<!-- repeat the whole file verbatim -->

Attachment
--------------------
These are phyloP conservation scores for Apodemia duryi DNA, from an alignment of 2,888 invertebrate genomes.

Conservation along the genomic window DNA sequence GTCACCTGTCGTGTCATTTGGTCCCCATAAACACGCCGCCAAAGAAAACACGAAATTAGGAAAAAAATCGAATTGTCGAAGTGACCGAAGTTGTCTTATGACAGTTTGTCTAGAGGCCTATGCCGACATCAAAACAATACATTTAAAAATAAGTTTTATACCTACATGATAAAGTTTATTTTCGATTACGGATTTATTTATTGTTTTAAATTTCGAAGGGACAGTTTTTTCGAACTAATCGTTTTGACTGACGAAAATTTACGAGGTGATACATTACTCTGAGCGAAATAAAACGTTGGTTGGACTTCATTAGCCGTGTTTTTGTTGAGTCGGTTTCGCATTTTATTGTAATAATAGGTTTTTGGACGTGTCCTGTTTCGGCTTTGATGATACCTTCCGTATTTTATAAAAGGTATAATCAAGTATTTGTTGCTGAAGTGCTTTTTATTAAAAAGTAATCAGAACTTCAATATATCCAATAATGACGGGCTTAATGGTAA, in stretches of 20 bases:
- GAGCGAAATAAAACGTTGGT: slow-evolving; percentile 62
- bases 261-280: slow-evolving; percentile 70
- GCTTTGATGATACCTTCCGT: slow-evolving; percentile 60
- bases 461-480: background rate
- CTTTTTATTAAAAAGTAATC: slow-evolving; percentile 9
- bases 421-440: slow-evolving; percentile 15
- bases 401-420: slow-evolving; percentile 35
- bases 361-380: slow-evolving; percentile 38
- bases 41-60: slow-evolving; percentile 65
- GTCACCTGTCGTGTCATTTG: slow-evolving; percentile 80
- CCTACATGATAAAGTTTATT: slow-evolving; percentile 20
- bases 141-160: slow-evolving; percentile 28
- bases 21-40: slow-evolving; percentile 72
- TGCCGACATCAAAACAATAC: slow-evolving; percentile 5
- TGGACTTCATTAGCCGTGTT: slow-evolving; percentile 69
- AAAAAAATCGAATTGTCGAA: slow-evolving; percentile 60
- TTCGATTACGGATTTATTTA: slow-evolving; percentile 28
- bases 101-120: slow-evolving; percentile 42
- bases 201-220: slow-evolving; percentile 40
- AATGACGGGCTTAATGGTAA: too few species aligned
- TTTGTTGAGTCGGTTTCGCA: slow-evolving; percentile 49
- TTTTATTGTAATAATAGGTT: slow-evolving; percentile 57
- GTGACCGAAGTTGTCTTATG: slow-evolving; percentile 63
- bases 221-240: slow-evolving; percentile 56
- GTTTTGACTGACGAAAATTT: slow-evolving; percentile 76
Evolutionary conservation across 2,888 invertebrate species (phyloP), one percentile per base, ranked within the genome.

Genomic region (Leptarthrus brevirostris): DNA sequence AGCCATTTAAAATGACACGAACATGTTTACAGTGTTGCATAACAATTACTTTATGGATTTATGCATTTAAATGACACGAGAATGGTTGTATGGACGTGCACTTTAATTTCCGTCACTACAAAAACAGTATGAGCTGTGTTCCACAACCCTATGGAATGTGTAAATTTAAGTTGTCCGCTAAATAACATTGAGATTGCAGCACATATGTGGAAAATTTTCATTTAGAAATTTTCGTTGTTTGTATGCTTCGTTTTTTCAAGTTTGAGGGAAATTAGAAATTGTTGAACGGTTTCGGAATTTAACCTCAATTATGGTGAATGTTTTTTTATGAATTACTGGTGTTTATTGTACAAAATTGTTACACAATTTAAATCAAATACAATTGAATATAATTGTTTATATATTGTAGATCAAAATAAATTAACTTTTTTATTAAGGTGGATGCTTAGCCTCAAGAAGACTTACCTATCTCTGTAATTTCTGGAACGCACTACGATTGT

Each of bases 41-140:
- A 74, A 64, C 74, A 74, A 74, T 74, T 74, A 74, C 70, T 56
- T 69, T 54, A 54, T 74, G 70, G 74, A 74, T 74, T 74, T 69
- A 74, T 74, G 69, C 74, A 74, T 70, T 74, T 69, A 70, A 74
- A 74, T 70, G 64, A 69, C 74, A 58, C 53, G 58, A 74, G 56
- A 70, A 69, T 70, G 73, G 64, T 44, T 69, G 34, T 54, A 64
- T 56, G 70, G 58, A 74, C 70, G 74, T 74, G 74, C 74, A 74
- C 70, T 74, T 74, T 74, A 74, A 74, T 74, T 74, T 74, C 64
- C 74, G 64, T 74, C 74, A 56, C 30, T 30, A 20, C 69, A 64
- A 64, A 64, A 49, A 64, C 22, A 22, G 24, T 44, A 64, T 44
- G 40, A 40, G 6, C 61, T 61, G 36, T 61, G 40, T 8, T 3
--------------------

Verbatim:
These are phyloP conservation scores for Apodemia duryi DNA, from an alignment of 2,888 invertebrate genomes.

Conservation along the genomic window DNA sequence GTCACCTGTCGTGTCATTTGGTCCCCATAAACACGCCGCCAAAGAAAACACGAAATTAGGAAAAAAATCGAATTGTCGAAGTGACCGAAGTTGTCTTATGACAGTTTGTCTAGAGGCCTATGCCGACATCAAAACAATACATTTAAAAATAAGTTTTATACCTACATGATAAAGTTTATTTTCGATTACGGATTTATTTATTGTTTTAAATTTCGAAGGGACAGTTTTTTCGAACTAATCGTTTTGACTGACGAAAATTTACGAGGTGATACATTACTCTGAGCGAAATAAAACGTTGGTTGGACTTCATTAGCCGTGTTTTTGTTGAGTCGGTTTCGCATTTTATTGTAATAATAGGTTTTTGGACGTGTCCTGTTTCGGCTTTGATGATACCTTCCGTATTTTATAAAAGGTATAATCAAGTATTTGTTGCTGAAGTGCTTTTTATTAAAAAGTAATCAGAACTTCAATATATCCAATAATGACGGGCTTAATGGTAA, in stretches of 20 bases:
- GAGCGAAATAAAACGTTGGT: slow-evolving; percentile 62
- bases 261-280: slow-evolving; percentile 70
- GCTTTGATGATACCTTCCGT: slow-evolving; percentile 60
- bases 461-480: background rate
- CTTTTTATTAAAAAGTAATC: slow-evolving; percentile 9
- bases 421-440: slow-evolving; percentile 15
- bases 401-420: slow-evolving; percentile 35
- bases 361-380: slow-evolving; percentile 38
- bases 41-60: slow-evolving; percentile 65
- GTCACCTGTCGTGTCATTTG: slow-evolving; percentile 80
- CCTACATGATAAAGTTTATT: slow-evolving; percentile 20
- bases 141-160: slow-evolving; percentile 28
- bases 21-40: slow-evolving; percentile 72
- TGCCGACATCAAAACAATAC: slow-evolving; percentile 5
- TGGACTTCATTAGCCGTGTT: slow-evolving; percentile 69
- AAAAAAATCGAATTGTCGAA: slow-evolving; percentile 60
- TTCGATTACGGATTTATTTA: slow-evolving; percentile 28
- bases 101-120: slow-evolving; percentile 42
- bases 201-220: slow-evolving; percentile 40
- AATGACGGGCTTAATGGTAA: too few species aligned
- TTTGTTGAGTCGGTTTCGCA: slow-evolving; percentile 49
- TTTTATTGTAATAATAGGTT: slow-evolving; percentile 57
- GTGACCGAAGTTGTCTTATG: slow-evolving; percentile 63
- bases 221-240: slow-evolving; percentile 56
- GTTTTGACTGACGAAAATTT: slow-evolving; percentile 76
Evolutionary conservation across 2,888 invertebrate species (phyloP), one percentile per base, ranked within the genome.

Genomic region (Leptarthrus brevirostris): DNA sequence AGCCATTTAAAATGACACGAACATGTTTACAGTGTTGCATAACAATTACTTTATGGATTTATGCATTTAAATGACACGAGAATGGTTGTATGGACGTGCACTTTAATTTCCGTCACTACAAAAACAGTATGAGCTGTGTTCCACAACCCTATGGAATGTGTAAATTTAAGTTGTCCGCTAAATAACATTGAGATTGCAGCACATATGTGGAAAATTTTCATTTAGAAATTTTCGTTGTTTGTATGCTTCGTTTTTTCAAGTTTGAGGGAAATTAGAAATTGTTGAACGGTTTCGGAATTTAACCTCAATTATGGTGAATGTTTTTTTATGAATTACTGGTGTTTATTGTACAAAATTGTTACACAATTTAAATCAAATACAATTGAATATAATTGTTTATATATTGTAGATCAAAATAAATTAACTTTTTTATTAAGGTGGATGCTTAGCCTCAAGAAGACTTACCTATCTCTGTAATTTCTGGAACGCACTACGATTGT

Each of bases 41-140:
- A 74, A 64, C 74, A 74, A 74, T 74, T 74, A 74, C 70, T 56
- T 69, T 54, A 54, T 74, G 70, G 74, A 74, T 74, T 74, T 69
- A 74, T 74, G 69, C 74, A 74, T 70, T 74, T 69, A 70, A 74
- A 74, T 70, G 64, A 69, C 74, A 58, C 53, G 58, A 74, G 56
- A 70, A 69, T 70, G 73, G 64, T 44, T 69, G 34, T 54, A 64
- T 56, G 70, G 58, A 74, C 70, G 74, T 74, G 74, C 74, A 74
- C 70, T 74, T 74, T 74, A 74, A 74, T 74, T 74, T 74, C 64
- C 74, G 64, T 74, C 74, A 56, C 30, T 30, A 20, C 69, A 64
- A 64, A 64, A 49, A 64, C 22, A 22, G 24, T 44, A 64, T 44
- G 40, A 40, G 6, C 61, T 61, G 36, T 61, G 40, T 8, T 3